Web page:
During my mother’s final week we prayed and sang and read Scripture to her, especially her favorite psalms. Since she met the conditions of
Canon 844.4, which covers giving the Sacrament of the Sick to non-Catholics, I even asked my pastor to come and anoint her, which he did. Throughout the week we kept close tabs on the hospice staff to make sure they complied with our wishes and hers.
Finally, just moments after my mother died, I raised my hands above my head, looked up and imagined her spirit rising from the room, observing me there. “I hope I made you proud,” I whispered. “I’ll see you in Heaven.” A great peace came over me that confirmed I had given her a departure that was worthy of her baptism, her confession of faith and her final destination. I have the Church to thank for that.
The days that followed were filled with the sundry tasks required for a funeral, burial, notifications, and so on. As always, I took refuge at morning Mass, where the haunting, familiar words of the liturgy took on new meaning: “Remember also our brothers and sisters who have fallen asleep in the hope of the resurrection and all who have died in your mercy: welcome them into the light of your face.”
My mother had specified a small, private service at a funeral home, followed by the burial. My brothers and I didn’t enlist Protestant clergy since without the Eucharist there really isn’t any need. Instead, we read a psalm and a passage from I Thessalonians. We sang a hymn and offered our eulogies to the small gathering of close family members. Later, at graveside, I felt we needed more, and so I turned again to the Church and prayed the Rite of Committal with Final Commendation, which is authorized for use by the laity.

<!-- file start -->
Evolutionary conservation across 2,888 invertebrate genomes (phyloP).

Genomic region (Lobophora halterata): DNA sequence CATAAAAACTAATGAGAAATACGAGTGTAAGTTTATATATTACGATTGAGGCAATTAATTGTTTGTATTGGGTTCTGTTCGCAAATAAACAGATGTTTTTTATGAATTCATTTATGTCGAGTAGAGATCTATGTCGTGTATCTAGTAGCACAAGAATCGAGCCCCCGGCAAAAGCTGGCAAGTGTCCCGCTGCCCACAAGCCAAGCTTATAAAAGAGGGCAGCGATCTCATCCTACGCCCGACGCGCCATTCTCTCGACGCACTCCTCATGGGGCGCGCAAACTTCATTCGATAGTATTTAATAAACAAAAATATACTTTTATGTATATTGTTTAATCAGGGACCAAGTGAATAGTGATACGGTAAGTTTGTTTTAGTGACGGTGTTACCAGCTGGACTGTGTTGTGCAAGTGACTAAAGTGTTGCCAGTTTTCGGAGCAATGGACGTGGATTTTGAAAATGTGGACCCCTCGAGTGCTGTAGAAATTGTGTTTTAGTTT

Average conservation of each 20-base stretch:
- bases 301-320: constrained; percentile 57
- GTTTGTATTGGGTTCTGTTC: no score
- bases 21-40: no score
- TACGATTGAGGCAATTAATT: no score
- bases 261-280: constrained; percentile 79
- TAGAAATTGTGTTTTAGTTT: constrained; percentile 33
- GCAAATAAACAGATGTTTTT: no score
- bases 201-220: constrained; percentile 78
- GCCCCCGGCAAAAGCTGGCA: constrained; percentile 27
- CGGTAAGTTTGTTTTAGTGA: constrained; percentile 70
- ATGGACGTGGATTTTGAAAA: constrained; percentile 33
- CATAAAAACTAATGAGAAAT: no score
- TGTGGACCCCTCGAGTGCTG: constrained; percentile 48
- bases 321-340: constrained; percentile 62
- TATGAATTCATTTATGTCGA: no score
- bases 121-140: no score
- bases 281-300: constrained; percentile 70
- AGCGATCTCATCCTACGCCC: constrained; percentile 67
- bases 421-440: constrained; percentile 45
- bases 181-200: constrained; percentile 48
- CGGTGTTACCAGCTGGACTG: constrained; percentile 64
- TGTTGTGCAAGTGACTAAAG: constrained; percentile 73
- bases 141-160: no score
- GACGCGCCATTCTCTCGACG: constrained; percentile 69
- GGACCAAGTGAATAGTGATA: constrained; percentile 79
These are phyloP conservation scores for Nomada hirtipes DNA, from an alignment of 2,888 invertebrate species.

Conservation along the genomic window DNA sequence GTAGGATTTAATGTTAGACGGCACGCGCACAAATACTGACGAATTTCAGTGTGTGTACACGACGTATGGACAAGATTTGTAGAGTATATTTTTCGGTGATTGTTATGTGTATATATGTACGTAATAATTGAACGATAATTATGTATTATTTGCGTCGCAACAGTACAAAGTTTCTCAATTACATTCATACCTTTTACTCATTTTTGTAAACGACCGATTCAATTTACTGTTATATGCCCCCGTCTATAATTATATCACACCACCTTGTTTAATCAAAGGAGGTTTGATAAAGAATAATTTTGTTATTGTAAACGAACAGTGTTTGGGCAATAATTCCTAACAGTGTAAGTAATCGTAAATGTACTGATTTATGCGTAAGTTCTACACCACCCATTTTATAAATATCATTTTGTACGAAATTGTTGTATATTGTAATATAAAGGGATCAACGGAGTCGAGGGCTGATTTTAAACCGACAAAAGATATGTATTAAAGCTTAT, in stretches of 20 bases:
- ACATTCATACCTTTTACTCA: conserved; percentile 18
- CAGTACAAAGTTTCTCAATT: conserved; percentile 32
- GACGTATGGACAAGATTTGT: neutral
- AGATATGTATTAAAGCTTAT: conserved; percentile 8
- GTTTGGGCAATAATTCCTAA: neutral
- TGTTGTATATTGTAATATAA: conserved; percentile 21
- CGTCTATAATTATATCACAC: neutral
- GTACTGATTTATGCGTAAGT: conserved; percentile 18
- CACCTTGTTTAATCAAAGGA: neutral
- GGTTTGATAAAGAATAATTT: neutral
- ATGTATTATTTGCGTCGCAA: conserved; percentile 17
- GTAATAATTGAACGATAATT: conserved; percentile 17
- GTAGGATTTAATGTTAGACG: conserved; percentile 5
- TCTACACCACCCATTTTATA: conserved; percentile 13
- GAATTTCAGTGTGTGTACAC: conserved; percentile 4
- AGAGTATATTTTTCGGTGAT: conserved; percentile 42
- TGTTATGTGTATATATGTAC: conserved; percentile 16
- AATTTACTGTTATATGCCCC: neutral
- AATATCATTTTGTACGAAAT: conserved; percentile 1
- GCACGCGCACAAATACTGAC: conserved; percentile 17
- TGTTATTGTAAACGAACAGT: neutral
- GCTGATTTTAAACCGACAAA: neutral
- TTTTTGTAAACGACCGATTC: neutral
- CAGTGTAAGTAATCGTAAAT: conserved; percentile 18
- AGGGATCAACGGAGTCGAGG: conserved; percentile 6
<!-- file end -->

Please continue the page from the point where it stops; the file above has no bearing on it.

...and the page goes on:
“Into your hands, Father of mercies, we commend our sister Barbara in the sure and certain hope that, together with all who have died in Christ, she will rise with him on the last day. Merciful Lord, turn toward us and listen to our prayers: open the gates of paradise to your servant and help us who remain to comfort one another with assurances of faith, until we all meet in Christ and are with you and our sister for ever. We ask this through Christ our Lord.”
Once again, the wisdom of the Church revealed itself. The formal, poetic language of the Rite communicated more than my words ever could have, and provided everyone present – Catholic and non-Catholic – with the fitting send-off Barbara Gordon would have wanted. And so, my earthly mother is gone but Holy Mother Church remains, to comfort and console, to teach and to feed, and for that I am eternally grateful.
Mark Gordon is a partner at PathTree, a consulting firm focused on organizational resilience and strategy. He also serves as president of both the Society of St. Vincent de Paul, Diocese of Providence, and a local homeless shelter and soup kitchen. Mark is the author of Forty Days, Forty Graces: Essays By a Grateful Pilgrim. He and his wife Camila have been married for 31 years and they have two adult children.